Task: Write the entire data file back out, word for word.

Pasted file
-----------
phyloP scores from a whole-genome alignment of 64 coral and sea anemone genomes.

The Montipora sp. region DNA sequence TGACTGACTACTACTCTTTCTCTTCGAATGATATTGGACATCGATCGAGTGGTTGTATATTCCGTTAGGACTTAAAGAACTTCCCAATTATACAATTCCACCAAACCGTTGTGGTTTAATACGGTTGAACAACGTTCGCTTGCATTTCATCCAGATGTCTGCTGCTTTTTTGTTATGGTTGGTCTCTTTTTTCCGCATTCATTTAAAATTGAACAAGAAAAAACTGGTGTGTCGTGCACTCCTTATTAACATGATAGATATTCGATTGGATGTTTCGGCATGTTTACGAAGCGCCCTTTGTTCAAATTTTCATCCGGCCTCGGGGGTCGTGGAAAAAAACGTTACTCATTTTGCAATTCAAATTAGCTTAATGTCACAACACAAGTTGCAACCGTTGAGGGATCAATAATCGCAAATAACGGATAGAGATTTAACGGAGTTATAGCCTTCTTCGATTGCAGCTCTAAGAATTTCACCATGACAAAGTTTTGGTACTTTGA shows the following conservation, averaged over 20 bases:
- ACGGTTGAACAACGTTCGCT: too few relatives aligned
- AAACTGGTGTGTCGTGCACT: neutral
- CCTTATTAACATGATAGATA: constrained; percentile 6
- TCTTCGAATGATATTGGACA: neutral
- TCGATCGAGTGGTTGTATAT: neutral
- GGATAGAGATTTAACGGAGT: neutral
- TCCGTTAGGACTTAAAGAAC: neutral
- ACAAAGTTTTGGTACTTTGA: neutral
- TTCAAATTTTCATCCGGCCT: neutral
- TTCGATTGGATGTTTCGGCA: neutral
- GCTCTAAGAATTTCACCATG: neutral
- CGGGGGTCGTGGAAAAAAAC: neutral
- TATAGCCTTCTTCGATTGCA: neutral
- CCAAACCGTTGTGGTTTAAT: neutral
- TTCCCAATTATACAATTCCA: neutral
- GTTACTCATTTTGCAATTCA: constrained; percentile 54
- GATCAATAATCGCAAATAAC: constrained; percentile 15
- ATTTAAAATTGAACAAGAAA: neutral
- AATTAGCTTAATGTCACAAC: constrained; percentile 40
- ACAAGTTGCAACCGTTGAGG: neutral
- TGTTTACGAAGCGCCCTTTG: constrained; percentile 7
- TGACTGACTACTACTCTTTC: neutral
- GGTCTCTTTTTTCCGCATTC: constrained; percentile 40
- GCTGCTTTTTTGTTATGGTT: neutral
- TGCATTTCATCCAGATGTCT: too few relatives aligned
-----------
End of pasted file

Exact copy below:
phyloP scores from a whole-genome alignment of 64 coral and sea anemone genomes.

The Montipora sp. region DNA sequence TGACTGACTACTACTCTTTCTCTTCGAATGATATTGGACATCGATCGAGTGGTTGTATATTCCGTTAGGACTTAAAGAACTTCCCAATTATACAATTCCACCAAACCGTTGTGGTTTAATACGGTTGAACAACGTTCGCTTGCATTTCATCCAGATGTCTGCTGCTTTTTTGTTATGGTTGGTCTCTTTTTTCCGCATTCATTTAAAATTGAACAAGAAAAAACTGGTGTGTCGTGCACTCCTTATTAACATGATAGATATTCGATTGGATGTTTCGGCATGTTTACGAAGCGCCCTTTGTTCAAATTTTCATCCGGCCTCGGGGGTCGTGGAAAAAAACGTTACTCATTTTGCAATTCAAATTAGCTTAATGTCACAACACAAGTTGCAACCGTTGAGGGATCAATAATCGCAAATAACGGATAGAGATTTAACGGAGTTATAGCCTTCTTCGATTGCAGCTCTAAGAATTTCACCATGACAAAGTTTTGGTACTTTGA shows the following conservation, averaged over 20 bases:
- ACGGTTGAACAACGTTCGCT: too few relatives aligned
- AAACTGGTGTGTCGTGCACT: neutral
- CCTTATTAACATGATAGATA: constrained; percentile 6
- TCTTCGAATGATATTGGACA: neutral
- TCGATCGAGTGGTTGTATAT: neutral
- GGATAGAGATTTAACGGAGT: neutral
- TCCGTTAGGACTTAAAGAAC: neutral
- ACAAAGTTTTGGTACTTTGA: neutral
- TTCAAATTTTCATCCGGCCT: neutral
- TTCGATTGGATGTTTCGGCA: neutral
- GCTCTAAGAATTTCACCATG: neutral
- CGGGGGTCGTGGAAAAAAAC: neutral
- TATAGCCTTCTTCGATTGCA: neutral
- CCAAACCGTTGTGGTTTAAT: neutral
- TTCCCAATTATACAATTCCA: neutral
- GTTACTCATTTTGCAATTCA: constrained; percentile 54
- GATCAATAATCGCAAATAAC: constrained; percentile 15
- ATTTAAAATTGAACAAGAAA: neutral
- AATTAGCTTAATGTCACAAC: constrained; percentile 40
- ACAAGTTGCAACCGTTGAGG: neutral
- TGTTTACGAAGCGCCCTTTG: constrained; percentile 7
- TGACTGACTACTACTCTTTC: neutral
- GGTCTCTTTTTTCCGCATTC: constrained; percentile 40
- GCTGCTTTTTTGTTATGGTT: neutral
- TGCATTTCATCCAGATGTCT: too few relatives aligned